I can tell you this much: the world is a great big log thrown on the fires of love.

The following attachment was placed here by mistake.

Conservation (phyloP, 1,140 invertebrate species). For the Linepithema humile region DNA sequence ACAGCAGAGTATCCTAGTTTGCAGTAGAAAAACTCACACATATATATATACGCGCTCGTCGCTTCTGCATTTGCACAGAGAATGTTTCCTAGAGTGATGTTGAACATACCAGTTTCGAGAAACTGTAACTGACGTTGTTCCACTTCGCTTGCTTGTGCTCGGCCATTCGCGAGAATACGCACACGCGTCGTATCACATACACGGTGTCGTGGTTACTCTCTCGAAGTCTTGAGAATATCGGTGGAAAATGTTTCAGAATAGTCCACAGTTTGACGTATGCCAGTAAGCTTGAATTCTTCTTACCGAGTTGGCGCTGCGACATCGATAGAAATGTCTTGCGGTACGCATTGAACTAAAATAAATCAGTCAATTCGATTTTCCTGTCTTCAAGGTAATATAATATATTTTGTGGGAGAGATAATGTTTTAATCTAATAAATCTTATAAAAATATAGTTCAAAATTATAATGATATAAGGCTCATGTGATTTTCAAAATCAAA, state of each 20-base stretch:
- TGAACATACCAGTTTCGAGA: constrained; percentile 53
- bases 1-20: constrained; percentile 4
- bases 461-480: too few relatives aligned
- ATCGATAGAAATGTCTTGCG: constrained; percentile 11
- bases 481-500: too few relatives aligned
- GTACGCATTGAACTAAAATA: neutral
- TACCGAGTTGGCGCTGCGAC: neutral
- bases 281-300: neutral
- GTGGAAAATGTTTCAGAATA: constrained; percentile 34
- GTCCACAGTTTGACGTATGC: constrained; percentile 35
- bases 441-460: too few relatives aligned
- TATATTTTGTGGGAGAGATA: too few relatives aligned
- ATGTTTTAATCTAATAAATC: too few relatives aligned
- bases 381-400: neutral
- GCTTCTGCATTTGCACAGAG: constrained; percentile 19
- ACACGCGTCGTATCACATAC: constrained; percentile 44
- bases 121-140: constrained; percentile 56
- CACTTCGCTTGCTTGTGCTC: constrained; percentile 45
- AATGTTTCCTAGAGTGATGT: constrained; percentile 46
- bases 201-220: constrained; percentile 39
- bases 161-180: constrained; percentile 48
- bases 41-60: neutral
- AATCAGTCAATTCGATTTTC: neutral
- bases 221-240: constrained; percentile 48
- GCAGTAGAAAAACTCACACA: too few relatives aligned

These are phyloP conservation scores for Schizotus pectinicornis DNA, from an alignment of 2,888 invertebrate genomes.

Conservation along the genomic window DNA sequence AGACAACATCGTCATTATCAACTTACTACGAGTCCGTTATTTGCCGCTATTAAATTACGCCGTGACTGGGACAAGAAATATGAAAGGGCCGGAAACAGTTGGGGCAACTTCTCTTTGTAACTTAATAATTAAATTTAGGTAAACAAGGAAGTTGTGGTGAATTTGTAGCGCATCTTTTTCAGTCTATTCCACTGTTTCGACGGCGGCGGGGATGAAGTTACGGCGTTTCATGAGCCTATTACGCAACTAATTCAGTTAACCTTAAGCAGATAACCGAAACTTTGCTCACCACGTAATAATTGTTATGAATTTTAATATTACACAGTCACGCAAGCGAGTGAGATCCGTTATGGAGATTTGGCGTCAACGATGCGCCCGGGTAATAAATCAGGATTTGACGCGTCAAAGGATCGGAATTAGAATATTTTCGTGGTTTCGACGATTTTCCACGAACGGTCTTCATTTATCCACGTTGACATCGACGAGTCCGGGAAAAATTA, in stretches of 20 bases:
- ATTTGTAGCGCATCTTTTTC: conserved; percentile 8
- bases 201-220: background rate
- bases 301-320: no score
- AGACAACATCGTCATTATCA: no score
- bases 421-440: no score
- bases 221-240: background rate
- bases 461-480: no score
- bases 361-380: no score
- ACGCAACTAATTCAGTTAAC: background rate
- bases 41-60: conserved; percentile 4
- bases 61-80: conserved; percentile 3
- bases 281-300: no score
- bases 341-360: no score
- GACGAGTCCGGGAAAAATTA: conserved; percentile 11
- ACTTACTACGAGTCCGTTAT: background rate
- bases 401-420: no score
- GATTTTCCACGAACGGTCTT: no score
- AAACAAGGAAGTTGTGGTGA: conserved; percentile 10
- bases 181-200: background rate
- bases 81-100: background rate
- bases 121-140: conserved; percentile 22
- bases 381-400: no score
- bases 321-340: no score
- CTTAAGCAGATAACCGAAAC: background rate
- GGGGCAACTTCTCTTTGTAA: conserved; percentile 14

Lily comes to this conclusion at the end of chapter 7, after she has her first semisexual interaction with Zach and has witnessed Neil and June have a fight. In these two very intense moments, she comes face to face with love and learns that it not only brings people together but also sometimes drives people apart. Just moments before this quotation, Lily was driving with Zach when she realized, definitively, that she loved him. Then, in the field, she licked honey off of his hand. These two experiences, involving emotional outbursts and physical interaction, only serve to confuse her as to the point of love in life. Lily does not have much experience with the positive effects of love. Her father, whom she loves, never shows any affection for her, and she has reason to believe that her mother, whom she so desperately wants to have loved her, abandoned her before Lily accidentally killed her. This complicated relationship to love leaves her without a clear idea of whether love can be a positive force in life at all, and she reaches the extreme, negatively charged opinion that the fiery passion of love destroys the world. Later in the novel, when Lily learns that love is not only about rejection and longing, her opinion of love softens a great deal, although she never recants on these poignant, passionate words.